skip navigation
A Very Honorable Guy

A Very Honorable Guy(1934)

TCM Messageboards
Post your comments here

Remind Me

TCMDb Archive MaterialsView all archives (0)

DVDs from TCM Shop

A Very Honorable Guy A gambler sells his body to... MORE > $18.95 Regularly $19.99 Buy Now


powered by AFI

teaser A Very Honorable Guy (1934)

Based on Damon Runyon's 1929 story, A Very Honorable Guy is an early entry in the subset of films about a man (in this case, bass-mouthed comic Joe E. Brown) with nothing to live for who arranges to have himself knocked off by a hitman... only to find, in his dwindling days, ample reason to go on. Par for the course for Runyonville, this Warner Brothers comedy is chockablock with outrageous characters, among them Alan Dinehart as a mobster who stands to profit from Brown's untimely demise; Alice White as Brown's greedy guts fiance; and Robert Barrat as a mad scientist with designs on Brown's skull. Director Lloyd Baker helmed this modestly budgeted farce between bigger assignments on the Academy Award-nominated 42nd Street (1933) and the James Cagney vehicle Here Comes the Navy (1934), nominated for Best Picture in 1935. Lending credible - and often incredible - support are Hobart Cavanaugh, Arthur Vinton, and Al Hill (a real life criminal who traded larceny for the life of an actor) as underworld thugs, as well as the composer-lyricist team of Harry Warren and Al Dubin, who would win the Best Original Song Oscar in 1936 for "Lullaby of Broadway." Screenwriter Earl Baldwin had incorporated mad science into his script for Doctor X (1932) and co-wrote Warners' later Damon Runyon adaptation A Slight Case of Murder (1938), starring Edward G. Robinson.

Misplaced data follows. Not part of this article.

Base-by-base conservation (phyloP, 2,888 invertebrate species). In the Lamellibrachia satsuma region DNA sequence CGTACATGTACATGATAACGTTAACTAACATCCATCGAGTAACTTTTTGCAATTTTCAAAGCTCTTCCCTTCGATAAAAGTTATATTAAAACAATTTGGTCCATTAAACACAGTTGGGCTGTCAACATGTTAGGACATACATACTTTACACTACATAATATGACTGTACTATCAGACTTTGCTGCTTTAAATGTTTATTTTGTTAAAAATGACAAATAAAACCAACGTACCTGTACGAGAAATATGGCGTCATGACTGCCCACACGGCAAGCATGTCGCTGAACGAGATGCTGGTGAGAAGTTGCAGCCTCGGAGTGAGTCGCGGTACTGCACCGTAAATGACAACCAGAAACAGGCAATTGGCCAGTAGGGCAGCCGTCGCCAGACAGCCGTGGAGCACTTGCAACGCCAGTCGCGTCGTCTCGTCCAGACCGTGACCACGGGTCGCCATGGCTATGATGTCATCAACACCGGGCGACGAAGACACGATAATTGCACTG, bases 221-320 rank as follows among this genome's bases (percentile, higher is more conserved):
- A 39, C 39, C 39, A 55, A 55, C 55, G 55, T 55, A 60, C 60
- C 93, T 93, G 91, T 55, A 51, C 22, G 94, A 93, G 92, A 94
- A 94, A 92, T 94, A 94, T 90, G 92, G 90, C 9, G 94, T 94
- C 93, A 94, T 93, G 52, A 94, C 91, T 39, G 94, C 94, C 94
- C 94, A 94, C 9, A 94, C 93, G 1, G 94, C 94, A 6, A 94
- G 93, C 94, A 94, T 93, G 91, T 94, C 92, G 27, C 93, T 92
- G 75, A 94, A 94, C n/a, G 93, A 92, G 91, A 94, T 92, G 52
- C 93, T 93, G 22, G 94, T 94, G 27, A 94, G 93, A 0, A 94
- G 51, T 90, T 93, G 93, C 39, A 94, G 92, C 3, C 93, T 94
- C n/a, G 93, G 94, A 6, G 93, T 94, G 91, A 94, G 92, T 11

By Richard Harland Smith

back to top